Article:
Light and Shadow: Modern Orchestral Works
Rain WORTHINGTON (b.1969)
+Tracing a Dream (2009) [8:17]
Rebecca OSWALD (b.1958)
Finding the Murray River [6:06]
Sleep, Child [4:56]
Adrienne ALBERT (b.1941)
Boundaries [5:40]
Interiors [6:54]
Tadd RUSSO (b.1976)
Family Voices [6:09]
*Tonisadie [5:14]
Light and Shadow in the Yosemite Valley (2006-7) [8:48]
Moravian Philharmonic; *Plzen Philharmonic/Vit Micka; +Russian Philharmonic Orchestra/Ovidiu Marinescu; Ohio State University Orchestra/Marshall Haddock
rec. Olomouc, Czech Republic, April 2009 [Russo]; November, 2009 [Albert]; March 2010 [Oswald]; Moscow, March 2010 [Worthington]; Plzen, Czech Republic, June 2008 [Lombardi]; Ohio State University, Columbus, June 2007 [Perttu]. DDD
NAVONA RECORDS NV 5847 [52:04]

Navona Records - or, more accurately, PARMA, the parent company - sometimes seem to have the oddest ideas about marketing. This latest release ties a few of them together in the same package. To begin with, the CD is lamentably short, and the six recording venues and/or dates have given rise to an overall quality of sound which at best can be described as variable. This is not at all helped by orchestral playing that sometimes fails to conceal the 'budget' nature of one or two of the ensembles.

Second, this seems to be a random collection of works by composers connected by nothing more than the fact that they are American. The title of the CD, "Light and Shadow", comes from the best work on the disc, but seems to have no application to the other works. Even the subtitle, "Modern Orchestral Works", is a little misleading - the average length of the eight works is only eight minutes, and most of the music is on the lighter side of things. Navona do not help their cause by providing relatively hit-and-miss information: biographies are fine, but, apart from Tadd Russo, no birth dates are provided; notes on works are all right, but no indication is given as to when the works were written; production details are present, but no information about the orchestras or conductors.

The booklet itself is 'virtual', having been digitised and put on the CD-ROM section of the disc. Perhaps in the circles inhabited by PARMA management everyone listens to music on PCs, but for those still behind the times and using a hi-fi, the need for a computer is a definite irritation. Why not put genuine extras on the CD-ROM, and include a short booklet for those still stuck in the past? The "extras" included here, besides biographies and work descriptions, include computer desktop wallpaper and ringtones and the complete scores to all the works on the disc - though some are best viewed through a magnifying glass. The disc case is made of card, with only the basic details printed onto it.

The music itself, on the other hand, is likely to have broad appeal. If it is a random collection, it is also an aromatic potpourri. As already mentioned, the works are undemandingly enjoyable, directly petitioning hearts rather than minds. But they are more than fripperies, despite the best efforts of some of the twee titles.

Rain Washington's Tracing a Dream is a straightforward but interesting, dark-toned work, spoiled somewhat by the poor quality of the recording, which sounds flat like an mp3 file encoded at 160kbps. Sound improves somewhat back in Olomouc, although the string playing is not especially good: Rebecca Oswald's evocative, documentary-score-like Finding the Murray River is "a metaphor alluding to the heart's desire" taking the great Australian river as its starting point, and ending with a cute epilogue. Sleep, Child is a lullaby of sorts portraying the difficulties faced by mothers trying to comfort their babies in times of war.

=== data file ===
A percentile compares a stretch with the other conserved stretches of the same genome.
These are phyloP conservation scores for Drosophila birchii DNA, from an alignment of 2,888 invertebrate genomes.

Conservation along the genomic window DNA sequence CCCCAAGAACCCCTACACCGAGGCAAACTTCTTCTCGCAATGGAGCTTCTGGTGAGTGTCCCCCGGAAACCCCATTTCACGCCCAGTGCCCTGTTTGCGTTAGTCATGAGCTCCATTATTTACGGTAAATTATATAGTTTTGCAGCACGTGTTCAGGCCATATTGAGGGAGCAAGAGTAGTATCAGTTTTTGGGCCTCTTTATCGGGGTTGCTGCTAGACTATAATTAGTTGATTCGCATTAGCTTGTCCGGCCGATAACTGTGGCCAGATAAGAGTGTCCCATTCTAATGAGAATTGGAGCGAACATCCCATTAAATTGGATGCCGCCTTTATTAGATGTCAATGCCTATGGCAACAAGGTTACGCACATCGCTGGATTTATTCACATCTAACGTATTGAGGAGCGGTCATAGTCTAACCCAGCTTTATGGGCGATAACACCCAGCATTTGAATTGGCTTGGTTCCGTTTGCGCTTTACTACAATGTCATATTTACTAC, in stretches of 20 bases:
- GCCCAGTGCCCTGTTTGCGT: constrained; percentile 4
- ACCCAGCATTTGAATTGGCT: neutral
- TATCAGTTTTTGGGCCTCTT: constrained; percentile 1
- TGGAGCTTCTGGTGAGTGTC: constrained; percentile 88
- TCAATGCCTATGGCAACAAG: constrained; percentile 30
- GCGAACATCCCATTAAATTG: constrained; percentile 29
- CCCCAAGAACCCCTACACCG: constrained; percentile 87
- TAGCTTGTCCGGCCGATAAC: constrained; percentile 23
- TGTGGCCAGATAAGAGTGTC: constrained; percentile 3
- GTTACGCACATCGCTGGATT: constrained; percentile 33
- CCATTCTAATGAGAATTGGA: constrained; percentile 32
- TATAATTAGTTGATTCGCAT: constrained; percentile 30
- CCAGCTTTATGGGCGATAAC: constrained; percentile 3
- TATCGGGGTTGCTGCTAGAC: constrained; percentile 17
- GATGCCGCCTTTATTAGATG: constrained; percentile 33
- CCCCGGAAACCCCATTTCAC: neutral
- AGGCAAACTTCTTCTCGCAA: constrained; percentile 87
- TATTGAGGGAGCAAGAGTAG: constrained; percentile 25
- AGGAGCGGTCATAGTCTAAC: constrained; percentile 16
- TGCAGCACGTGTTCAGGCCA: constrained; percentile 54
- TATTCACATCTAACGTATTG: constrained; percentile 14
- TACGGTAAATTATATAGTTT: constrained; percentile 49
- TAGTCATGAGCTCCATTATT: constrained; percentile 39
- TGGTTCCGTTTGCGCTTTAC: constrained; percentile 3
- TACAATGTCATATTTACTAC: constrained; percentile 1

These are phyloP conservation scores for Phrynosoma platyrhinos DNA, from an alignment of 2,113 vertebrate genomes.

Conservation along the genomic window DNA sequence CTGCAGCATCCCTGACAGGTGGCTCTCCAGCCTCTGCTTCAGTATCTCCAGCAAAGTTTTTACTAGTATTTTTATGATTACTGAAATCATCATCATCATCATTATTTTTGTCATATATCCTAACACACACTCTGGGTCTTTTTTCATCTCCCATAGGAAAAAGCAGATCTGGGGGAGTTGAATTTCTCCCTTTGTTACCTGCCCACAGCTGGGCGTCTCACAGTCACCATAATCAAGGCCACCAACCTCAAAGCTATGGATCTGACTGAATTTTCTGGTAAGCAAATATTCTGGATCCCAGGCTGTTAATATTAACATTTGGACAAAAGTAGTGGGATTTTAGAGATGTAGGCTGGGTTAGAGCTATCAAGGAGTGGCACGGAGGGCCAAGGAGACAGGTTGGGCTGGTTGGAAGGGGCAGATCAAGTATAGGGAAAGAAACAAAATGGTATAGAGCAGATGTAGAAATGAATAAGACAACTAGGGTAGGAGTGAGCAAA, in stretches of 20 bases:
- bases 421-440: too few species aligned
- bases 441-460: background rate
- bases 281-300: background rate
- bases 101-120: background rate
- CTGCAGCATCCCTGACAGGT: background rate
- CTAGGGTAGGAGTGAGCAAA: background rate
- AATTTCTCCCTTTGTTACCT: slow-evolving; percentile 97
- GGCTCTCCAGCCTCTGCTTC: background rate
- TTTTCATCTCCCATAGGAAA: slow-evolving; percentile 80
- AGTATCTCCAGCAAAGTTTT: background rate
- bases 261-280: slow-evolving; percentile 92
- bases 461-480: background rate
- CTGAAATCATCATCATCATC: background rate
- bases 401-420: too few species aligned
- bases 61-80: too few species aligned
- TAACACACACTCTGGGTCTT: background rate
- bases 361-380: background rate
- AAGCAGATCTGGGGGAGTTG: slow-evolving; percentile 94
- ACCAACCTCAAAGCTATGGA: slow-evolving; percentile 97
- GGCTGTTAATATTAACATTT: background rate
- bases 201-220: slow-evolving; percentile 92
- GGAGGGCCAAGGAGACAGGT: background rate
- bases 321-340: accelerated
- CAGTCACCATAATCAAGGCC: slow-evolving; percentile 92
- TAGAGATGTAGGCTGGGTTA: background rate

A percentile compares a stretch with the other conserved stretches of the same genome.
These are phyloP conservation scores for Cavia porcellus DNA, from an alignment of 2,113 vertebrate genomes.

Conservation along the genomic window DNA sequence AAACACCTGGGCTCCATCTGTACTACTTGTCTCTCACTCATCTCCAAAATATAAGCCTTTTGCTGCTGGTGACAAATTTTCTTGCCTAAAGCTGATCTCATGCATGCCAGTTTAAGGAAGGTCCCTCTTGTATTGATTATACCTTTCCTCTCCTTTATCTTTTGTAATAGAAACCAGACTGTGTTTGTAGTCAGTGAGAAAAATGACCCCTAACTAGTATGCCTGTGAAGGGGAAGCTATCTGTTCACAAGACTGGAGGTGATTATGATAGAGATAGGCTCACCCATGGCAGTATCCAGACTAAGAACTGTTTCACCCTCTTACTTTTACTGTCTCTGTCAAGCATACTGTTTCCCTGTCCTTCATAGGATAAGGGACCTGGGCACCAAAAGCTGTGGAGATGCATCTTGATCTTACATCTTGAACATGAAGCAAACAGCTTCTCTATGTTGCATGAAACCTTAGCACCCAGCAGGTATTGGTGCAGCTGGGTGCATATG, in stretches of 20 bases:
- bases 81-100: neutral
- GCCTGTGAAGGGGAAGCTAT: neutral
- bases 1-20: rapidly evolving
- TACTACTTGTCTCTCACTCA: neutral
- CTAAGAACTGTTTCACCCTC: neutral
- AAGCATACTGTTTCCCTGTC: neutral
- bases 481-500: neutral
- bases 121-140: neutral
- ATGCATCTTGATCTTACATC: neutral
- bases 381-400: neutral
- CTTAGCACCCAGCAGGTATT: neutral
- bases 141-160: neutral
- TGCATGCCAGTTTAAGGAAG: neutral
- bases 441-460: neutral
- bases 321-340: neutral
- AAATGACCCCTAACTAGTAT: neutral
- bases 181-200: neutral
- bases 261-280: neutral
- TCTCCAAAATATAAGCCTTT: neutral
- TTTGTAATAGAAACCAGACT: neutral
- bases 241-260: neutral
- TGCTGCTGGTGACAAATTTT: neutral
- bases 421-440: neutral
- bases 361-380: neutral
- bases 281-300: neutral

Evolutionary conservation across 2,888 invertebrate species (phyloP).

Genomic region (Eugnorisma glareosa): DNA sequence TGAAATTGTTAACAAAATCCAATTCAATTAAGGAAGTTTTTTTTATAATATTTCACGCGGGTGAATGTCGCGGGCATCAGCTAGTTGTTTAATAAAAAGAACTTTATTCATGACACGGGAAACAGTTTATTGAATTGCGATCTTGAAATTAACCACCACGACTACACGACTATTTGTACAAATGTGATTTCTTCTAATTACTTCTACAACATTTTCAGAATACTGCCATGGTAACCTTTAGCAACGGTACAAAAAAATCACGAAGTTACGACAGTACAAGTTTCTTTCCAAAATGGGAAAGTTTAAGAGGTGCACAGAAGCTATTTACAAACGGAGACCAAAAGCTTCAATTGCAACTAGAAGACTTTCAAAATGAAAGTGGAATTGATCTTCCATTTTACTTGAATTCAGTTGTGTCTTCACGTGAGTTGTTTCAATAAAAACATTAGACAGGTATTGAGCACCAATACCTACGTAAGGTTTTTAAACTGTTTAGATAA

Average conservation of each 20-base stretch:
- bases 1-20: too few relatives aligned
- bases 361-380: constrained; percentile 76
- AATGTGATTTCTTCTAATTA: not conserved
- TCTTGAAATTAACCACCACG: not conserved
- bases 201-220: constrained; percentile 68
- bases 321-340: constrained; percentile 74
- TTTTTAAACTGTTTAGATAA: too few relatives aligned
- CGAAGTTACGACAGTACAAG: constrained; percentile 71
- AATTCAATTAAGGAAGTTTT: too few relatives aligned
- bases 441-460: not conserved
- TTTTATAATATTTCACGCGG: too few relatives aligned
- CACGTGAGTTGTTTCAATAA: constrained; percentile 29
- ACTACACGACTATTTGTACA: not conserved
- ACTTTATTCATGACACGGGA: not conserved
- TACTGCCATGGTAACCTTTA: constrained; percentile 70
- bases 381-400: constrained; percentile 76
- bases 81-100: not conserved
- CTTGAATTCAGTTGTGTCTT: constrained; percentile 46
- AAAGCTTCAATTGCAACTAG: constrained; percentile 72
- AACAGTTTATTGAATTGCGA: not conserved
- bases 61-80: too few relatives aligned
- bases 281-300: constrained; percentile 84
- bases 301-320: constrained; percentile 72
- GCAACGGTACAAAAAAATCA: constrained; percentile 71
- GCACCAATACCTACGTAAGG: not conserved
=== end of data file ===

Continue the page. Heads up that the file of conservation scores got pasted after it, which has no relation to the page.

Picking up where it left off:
The string ensemble is better for Adrienne Albert's strings-only Boundaries which is, mundanely and in a rather bizarre way, based on a boundary dispute between her and her neighbours. Given the subject matter, the music is hardly likely to be especially affecting, but it is attractive enough, with bold jerky rhythms in the middle sections. Interiors, reflections on childhood, is also for string orchestra, and has a similar easy-going feel to it.

Tadd Russo's Family Voices is a more inspired and powerful work in two parts, written for a production of two Harold Pinter plays. This moving piece has the distinct advantage of the best sound and playing so far on the disc. Russ Lombardi's Tonisadie is a lighthearted musical recollection of family walks through woods with the dog; it benefits from the generally better musicianship of the Plzen Philharmonic, and both this and, to a lesser degree, Daniel Perttu's invigorating Light and Shadow in the Yosemite Valley are also helped by the better sound away from Olomouc.

In fact, Perttu's Light and Shadow in the Yosemite Valley stands out on this disc in terms of imagination and depth, although the Ohio State University Orchestra under the memorably named Marshall Haddock are not the best champions Perttu could have had.

Nevertheless, it must be reiterated that sound quality on this disc is not what it should be, especially not for a full-price disc with other shortcomings. That is a pity for the composers, because much of the music on this recording, while not exactly trail-blazing, deserves to be heard again.


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While not exactly trail-blazing this music deserves to be heard again.